Writing Big Year: Plotting lessons . . .

A bright idea popped into my head eons ago. Maybe I could characterise, indeed dramatise, a chapter as a “race” between different countries. What an exciting concept!

Well, in practice the “race” itself is murky. Different historical actors might well have misrepresented what was happening as a race for their own purposes. Different parties possessed different information and perceived matters in varied ways. If I use the “race” concept, I need a discrete point in time when the starter’s gun fires and another moment when a winner is declared, and I’m having a devilishly hard time picking either of those dates.

And focusing on a “race” means neglecting, at least in emphasis, other dramas of the time (we’re talking mid-to-late 1950s).

Do I keep the race notion or not?

Writing Big Year: Ineffectual

I’m working but not working as I should be working. Insight after a sun-drenched lunch.

I don’t meant that diligence or effort is lacking, but this mode of working is ineffective, ineffective not but charter or design but because . . . because why? It’s a mystery that should be resolvable. I sense it’s the mystery at the heart of this Big Year.

Traction

Been looking for a “smoking gun” (why am I using militaristic language?) in 1959, to anchor a plot. That did not work. Nothing spectacular happened in ’59, just many interesting (to me) events. From my mental stew, I’m beginning to see the way . . .

Kelby’s in Marrickville: busy-noisy, my style of coffee, Arcade-Fire-style radio, smiles (not mine), almost-open-air light . . . what’s not to like?

Dispatches from the Land of Steady: May 26

Are you ever called to the Land of Steady? This is the place where you need to just stay and be and try and stay . . . and stay. You’re at your canvas, brush dangling, panic gripping. You’re attempting the Blue Oyster Cult chord on your first guitar, again and once more, and your fingers go numb. You’re in the kitchen, nerves raw for many reasons, and you know you must keep on with the boring, the tedious, because that’s what you committed to.

The Land of Steady: you’re dying to flee because nothing good is happening and nothing might . . . but you’re better off remaining steady than ditching all hope.

You set yourself half a week to plot out Chapter 6. It’s too much. You collected too much information; nonetheless, you reckon you’re a dab hand at synthesis, so it should be easy, right? Well, after a day and a half, all you have to show is some ideas over a fraction of Chapter 6’s timespan.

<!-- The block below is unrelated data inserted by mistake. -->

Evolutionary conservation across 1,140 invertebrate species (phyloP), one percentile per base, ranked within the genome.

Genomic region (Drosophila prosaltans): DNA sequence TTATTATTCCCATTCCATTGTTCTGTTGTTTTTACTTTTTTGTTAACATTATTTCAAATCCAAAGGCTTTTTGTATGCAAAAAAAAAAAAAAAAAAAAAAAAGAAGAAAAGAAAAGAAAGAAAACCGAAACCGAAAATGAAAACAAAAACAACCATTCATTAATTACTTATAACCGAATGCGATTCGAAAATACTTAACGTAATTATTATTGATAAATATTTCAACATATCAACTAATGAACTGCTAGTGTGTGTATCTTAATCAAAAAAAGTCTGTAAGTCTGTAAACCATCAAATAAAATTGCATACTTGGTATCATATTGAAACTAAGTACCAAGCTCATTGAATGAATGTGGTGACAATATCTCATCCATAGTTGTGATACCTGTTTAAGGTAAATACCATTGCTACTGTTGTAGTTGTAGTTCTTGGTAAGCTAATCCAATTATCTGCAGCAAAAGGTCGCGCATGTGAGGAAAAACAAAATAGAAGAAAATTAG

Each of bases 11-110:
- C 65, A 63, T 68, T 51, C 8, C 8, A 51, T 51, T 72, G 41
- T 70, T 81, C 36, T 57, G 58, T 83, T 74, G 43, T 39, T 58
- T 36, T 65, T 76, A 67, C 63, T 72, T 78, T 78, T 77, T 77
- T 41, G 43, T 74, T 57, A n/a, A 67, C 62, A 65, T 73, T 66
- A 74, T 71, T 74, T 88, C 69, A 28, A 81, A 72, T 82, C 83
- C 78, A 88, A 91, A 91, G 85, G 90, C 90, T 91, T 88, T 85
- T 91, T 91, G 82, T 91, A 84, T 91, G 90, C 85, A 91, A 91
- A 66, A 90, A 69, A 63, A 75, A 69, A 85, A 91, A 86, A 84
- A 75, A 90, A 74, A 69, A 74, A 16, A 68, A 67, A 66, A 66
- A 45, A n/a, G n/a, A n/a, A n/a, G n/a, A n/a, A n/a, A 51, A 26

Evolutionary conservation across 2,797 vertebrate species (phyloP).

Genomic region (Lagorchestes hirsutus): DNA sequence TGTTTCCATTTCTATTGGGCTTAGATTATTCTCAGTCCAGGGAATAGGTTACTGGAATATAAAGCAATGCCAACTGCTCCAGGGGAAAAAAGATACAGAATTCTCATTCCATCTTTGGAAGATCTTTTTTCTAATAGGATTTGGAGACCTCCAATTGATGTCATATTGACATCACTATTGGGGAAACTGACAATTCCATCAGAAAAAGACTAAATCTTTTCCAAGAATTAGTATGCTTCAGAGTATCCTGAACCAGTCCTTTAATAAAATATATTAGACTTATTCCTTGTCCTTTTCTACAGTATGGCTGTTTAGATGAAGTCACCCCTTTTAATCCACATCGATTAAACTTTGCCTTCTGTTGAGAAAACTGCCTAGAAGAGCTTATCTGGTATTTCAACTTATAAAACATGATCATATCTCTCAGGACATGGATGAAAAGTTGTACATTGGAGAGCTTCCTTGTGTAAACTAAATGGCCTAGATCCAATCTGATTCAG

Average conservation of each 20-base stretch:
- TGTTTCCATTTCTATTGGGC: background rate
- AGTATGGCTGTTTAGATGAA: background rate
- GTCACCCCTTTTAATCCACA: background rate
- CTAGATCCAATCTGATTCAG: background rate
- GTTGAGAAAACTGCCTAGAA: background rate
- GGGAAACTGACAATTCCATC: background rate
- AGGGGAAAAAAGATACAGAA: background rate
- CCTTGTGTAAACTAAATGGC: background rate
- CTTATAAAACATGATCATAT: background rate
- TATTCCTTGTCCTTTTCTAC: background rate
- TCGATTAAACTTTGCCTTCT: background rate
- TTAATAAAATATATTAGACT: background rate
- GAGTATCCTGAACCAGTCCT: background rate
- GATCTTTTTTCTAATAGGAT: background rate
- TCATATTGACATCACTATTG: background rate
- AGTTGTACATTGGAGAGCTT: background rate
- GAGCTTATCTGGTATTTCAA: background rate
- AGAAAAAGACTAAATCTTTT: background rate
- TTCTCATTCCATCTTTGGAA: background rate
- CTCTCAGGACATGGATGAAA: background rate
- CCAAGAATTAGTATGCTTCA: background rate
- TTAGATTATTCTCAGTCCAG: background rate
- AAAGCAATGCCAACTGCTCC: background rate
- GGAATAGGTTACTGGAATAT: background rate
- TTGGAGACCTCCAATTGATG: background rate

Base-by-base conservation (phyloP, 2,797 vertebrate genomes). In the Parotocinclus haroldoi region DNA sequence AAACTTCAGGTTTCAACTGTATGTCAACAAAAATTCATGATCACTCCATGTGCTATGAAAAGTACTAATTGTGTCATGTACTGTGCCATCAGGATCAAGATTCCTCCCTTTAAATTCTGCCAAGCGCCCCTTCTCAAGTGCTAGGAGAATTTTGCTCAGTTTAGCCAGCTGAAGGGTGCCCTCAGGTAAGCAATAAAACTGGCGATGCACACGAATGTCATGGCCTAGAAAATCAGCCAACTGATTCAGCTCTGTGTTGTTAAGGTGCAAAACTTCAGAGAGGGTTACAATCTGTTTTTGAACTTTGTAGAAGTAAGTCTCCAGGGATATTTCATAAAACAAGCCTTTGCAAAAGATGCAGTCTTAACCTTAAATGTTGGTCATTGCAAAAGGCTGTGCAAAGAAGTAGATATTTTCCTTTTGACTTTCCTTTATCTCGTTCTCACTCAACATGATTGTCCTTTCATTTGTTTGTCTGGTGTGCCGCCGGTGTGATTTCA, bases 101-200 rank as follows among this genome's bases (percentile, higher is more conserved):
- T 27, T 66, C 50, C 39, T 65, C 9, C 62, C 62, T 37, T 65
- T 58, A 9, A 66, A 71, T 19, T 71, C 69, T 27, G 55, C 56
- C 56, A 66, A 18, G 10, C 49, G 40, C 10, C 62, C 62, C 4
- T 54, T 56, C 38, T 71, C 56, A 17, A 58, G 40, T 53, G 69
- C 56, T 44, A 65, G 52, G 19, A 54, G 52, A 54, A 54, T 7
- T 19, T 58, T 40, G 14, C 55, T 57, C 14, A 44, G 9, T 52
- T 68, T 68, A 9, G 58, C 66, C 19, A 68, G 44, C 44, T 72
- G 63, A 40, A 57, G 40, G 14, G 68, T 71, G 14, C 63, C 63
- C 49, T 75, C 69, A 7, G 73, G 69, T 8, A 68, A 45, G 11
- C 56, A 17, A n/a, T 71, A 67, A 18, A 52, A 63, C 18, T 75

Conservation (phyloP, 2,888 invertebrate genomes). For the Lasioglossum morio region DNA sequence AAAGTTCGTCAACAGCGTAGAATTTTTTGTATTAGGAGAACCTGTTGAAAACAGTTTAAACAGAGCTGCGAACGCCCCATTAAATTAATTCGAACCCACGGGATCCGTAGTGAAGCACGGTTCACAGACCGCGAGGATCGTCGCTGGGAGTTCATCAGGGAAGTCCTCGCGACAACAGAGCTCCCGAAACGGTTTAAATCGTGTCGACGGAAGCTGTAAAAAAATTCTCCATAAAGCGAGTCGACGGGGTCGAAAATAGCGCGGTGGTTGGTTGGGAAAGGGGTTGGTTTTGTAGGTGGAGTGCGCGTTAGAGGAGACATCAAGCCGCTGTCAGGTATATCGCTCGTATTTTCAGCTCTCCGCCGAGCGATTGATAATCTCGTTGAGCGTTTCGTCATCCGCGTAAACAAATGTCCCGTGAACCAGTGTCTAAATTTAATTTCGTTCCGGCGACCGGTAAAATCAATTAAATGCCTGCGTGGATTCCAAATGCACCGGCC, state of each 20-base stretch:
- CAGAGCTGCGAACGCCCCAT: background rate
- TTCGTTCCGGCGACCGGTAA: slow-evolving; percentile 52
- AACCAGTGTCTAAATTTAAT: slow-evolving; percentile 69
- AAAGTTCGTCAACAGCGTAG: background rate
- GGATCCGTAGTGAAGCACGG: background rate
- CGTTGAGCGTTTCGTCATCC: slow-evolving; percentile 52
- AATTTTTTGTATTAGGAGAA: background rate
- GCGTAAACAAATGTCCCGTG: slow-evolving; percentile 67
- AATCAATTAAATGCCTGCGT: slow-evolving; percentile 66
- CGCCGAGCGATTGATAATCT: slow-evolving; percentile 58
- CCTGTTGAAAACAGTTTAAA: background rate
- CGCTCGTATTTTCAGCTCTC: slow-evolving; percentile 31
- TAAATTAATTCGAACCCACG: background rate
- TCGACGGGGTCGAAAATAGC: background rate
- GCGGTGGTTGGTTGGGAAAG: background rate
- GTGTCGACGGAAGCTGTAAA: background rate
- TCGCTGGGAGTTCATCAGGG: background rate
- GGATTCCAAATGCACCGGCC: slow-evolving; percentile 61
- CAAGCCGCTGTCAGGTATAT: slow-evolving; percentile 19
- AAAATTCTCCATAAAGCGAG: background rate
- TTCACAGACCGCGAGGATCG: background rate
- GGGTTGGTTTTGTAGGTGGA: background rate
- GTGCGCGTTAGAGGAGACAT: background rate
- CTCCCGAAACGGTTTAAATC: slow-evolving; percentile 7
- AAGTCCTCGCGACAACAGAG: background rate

This is where you’ve learnt to do one thing: stay. Never walk out. Stay. The plot will come. Stay.

Writers: homework time!

Steven Pressfield is brash and wise, a combination that invites attack. This post yesterday, on why he bins “clueless asks,” namely requests for help out of the blue, elicited mostly favorable comments but also some vitriol. My arduous, typical experience with marketing my writing matches Pressfield’s advice: do your best to get noticed but for heaven’s sake, inform yourself and don’t expect busy people to help out of the blue.  (The image is from Pressfield’s post and comes from the movie Clueless.)

Writing Big Year: Yet another fresh covenant

If I could work harder, I would, but I can’t, so I’ve taken another look at the shape of 2017. The essence of the Big Year – rising early and working uninterrupted for the morning – is faring well, though it’s exhausting, but the year’s goal morphs and morphs and morphs . . .

The morale-boosting aspect of my recent distraction back into catch-up-and-clean-up-and-be-done-with-it research is that I can at last see the entirety of the book – the research and the writing – as achievable. At last.

Anyway, I hereby nominate the 2017 Writing Big Year goal as having a publication-ready version of Volume I done and dusted. (Actually self-publishing will take a bit more elapsed time.) I’m in the process of installing a week-by-week plan but in essence I’ll need to finish first drafts by the end of October.

I shall.

Chapter 6

This tale is a the bulging hold of a supertanker: it holds too much. I try to talk myself into brash, cartoonish plotting.

A Big Year conquers whining

This morning I hunkered down to plan my 2017 Writing Big Year. Its outcome goal – Volume I publication by December 31 plus the other two volumes drafted by April 2018 – is unachievable. Estimating times for this and that, that and the other, gives a result that is at first daunting. I put my pen aside.

But here’s what strikes me. If I’d begun the year “fully resolved” to “write diligently,” and left it at that, where would I be now? Nowhere near my current position, I’d wager, nowhere near. Whole days and weeks would have vanished under an onslaught of whinging and mindlessness. Instead, the process goal of the 2017 Writing Big Year – to rise before the cows and to ignore Instagram until 12:01 – has been a triumph. No, I haven’t been a hundred percent diligent, desperately sleeping in a bit when over-tired and getting distracted mid-mornings, but hey, I also know to forgive small lapses, and I can honestly say I’ve stuck to plan over the first third of the year.

So . . . no new grand goal yet (I need one soonest!) but the Big Year has lit the dark road. I know I’ll succeed.